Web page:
Bed quilts and wall quilts are basically two-dimensional: for them to have form, there must be a support under them, such as a mattress and pillows. To shape an art quilt ("a creative visual work that is layered and stitched or that references this form of stitched layered structure") so that it is no longer flat, we must consider how to counteract gravity, what substance will provide the needed support, how or whether to stitch through the support material, what tools help us visualize in three dimensions, and many other significant issues.
Whether you are new to working in three dimensions or have a large 3D body of work, this group is for you. Artists will present their processes, and we will discuss their approach and the difficulties they overcome. We meet on the second Thursday of each month at 4 pm ET. Join us as we experiment with techniques, solve problems, and share successes. During the weeks between meetings, continue the discussion through our closed Facebook group.
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June Horwich is a textile artist based in Kitchener, Ontario, Canada. She has a degree in chemical engineering and is a self-taught artist. June has built her practice on refining techniques of dyeing cloth using a variety of resists, and delights in the serendipity of her results. Most of her pieces now include some of her hand-dyed cloth. Active in sewing from childhood, June was drawn into making art quilts, and from there into producing other forms of fibre art, including 3D. She co-curated the SAQA Virtual Exhibition “Bugmania!” Her work has been exhibited regionally and internationally and is held in various private collections. She can be found on http://instagram.com/theoreticalthreads/.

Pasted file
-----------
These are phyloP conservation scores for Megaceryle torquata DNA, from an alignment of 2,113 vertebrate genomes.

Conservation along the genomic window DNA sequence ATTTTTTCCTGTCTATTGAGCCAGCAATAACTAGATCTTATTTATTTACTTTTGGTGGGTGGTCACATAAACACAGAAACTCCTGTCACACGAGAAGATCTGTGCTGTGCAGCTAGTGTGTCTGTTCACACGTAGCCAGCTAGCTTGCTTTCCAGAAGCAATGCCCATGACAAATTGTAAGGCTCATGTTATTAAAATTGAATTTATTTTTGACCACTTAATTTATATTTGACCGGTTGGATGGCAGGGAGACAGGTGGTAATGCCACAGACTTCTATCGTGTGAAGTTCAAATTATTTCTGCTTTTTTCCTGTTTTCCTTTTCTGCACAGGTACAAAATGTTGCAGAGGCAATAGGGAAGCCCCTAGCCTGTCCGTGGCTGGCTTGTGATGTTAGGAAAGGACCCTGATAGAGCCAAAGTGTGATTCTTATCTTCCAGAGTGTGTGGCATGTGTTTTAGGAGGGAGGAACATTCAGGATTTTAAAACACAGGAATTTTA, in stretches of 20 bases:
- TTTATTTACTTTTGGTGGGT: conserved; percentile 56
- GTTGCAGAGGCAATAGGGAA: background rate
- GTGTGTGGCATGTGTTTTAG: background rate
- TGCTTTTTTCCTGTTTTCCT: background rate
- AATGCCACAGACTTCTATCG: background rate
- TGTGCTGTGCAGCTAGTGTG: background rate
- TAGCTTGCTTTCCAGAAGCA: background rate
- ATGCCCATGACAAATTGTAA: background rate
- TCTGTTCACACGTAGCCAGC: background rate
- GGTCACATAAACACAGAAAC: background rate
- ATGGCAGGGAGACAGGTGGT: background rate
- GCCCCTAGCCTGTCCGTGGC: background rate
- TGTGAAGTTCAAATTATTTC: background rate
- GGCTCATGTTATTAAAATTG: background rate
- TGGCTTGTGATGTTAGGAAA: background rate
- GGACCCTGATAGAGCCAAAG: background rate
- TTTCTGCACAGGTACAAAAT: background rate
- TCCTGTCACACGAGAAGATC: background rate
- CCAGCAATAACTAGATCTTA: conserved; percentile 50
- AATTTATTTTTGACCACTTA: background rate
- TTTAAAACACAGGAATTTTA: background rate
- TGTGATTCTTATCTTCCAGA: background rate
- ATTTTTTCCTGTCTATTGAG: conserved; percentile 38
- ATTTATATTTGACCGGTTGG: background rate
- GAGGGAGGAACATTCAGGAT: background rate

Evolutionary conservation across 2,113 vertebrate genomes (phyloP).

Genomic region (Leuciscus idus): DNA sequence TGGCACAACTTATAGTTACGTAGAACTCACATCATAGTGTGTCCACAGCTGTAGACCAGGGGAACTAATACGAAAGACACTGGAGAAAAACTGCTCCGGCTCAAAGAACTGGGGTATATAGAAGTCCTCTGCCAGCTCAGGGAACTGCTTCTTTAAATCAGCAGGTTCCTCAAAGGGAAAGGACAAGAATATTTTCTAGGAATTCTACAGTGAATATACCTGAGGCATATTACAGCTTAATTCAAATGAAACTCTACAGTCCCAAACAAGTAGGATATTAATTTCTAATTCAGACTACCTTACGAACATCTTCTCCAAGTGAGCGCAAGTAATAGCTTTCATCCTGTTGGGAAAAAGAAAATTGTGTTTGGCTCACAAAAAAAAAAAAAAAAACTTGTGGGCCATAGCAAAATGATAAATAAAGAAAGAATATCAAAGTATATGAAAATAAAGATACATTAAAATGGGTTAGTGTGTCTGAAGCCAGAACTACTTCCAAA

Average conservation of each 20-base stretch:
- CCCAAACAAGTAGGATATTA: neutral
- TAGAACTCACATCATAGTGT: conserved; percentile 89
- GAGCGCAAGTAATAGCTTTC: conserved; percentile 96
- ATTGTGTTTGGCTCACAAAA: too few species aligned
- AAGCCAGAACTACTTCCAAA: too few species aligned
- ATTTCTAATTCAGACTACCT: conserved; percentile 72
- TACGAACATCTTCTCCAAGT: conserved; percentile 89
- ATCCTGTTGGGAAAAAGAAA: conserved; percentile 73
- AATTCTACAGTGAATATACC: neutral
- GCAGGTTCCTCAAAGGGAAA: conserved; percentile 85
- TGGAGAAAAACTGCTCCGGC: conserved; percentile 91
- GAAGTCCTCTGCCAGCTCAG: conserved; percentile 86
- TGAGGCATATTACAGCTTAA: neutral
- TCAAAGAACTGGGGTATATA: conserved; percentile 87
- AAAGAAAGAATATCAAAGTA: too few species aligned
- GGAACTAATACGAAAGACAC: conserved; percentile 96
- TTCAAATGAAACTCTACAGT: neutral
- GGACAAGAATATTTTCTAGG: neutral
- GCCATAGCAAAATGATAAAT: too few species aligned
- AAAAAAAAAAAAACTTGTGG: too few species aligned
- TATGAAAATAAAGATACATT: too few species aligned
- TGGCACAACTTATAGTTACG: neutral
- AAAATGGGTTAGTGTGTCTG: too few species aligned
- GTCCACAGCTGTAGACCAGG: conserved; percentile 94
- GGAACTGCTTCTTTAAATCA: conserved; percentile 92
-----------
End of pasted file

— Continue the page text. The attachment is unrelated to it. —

Lynne B. Allen, a fiber artist currently living in Connecticut (USA), has been playing with fiber since childhood. She started with embroidery and needlepoint, learned sewing in middle school, and continues to stitch and create, even while pursuing a career in law. Moving away from law, Lynne began to take art more seriously, spending years studying design and color while working with a master enamel artist, taking classes in weaving, painting and drawing, and completing the Mastery Program offered by Jane Dunnewold in 2014. For Lynne, her work is an expression of joy, a continual exploration, sometimes a statement about the world, and often a surprise.
Deb Cashatt is a fiber artist who lives in the California gold country. During the Coronavirus shutdown, she started making improvisational pieced quilts based on the Greek key. When she combined the Greek key with other pieced blocks on her design wall, she started to see objects. She calls these objects symbographs. Symbographs have helped her develop a language for telling stories in cloth. Memories, travels, and even shopping at the local big box stores make appearances in these symbographic art quilts. Deb is also one half of the design duo Pixeladies. Visit www.debcashatt.com to learn more about her artwork. Deb has been an active member of SAQA since 2005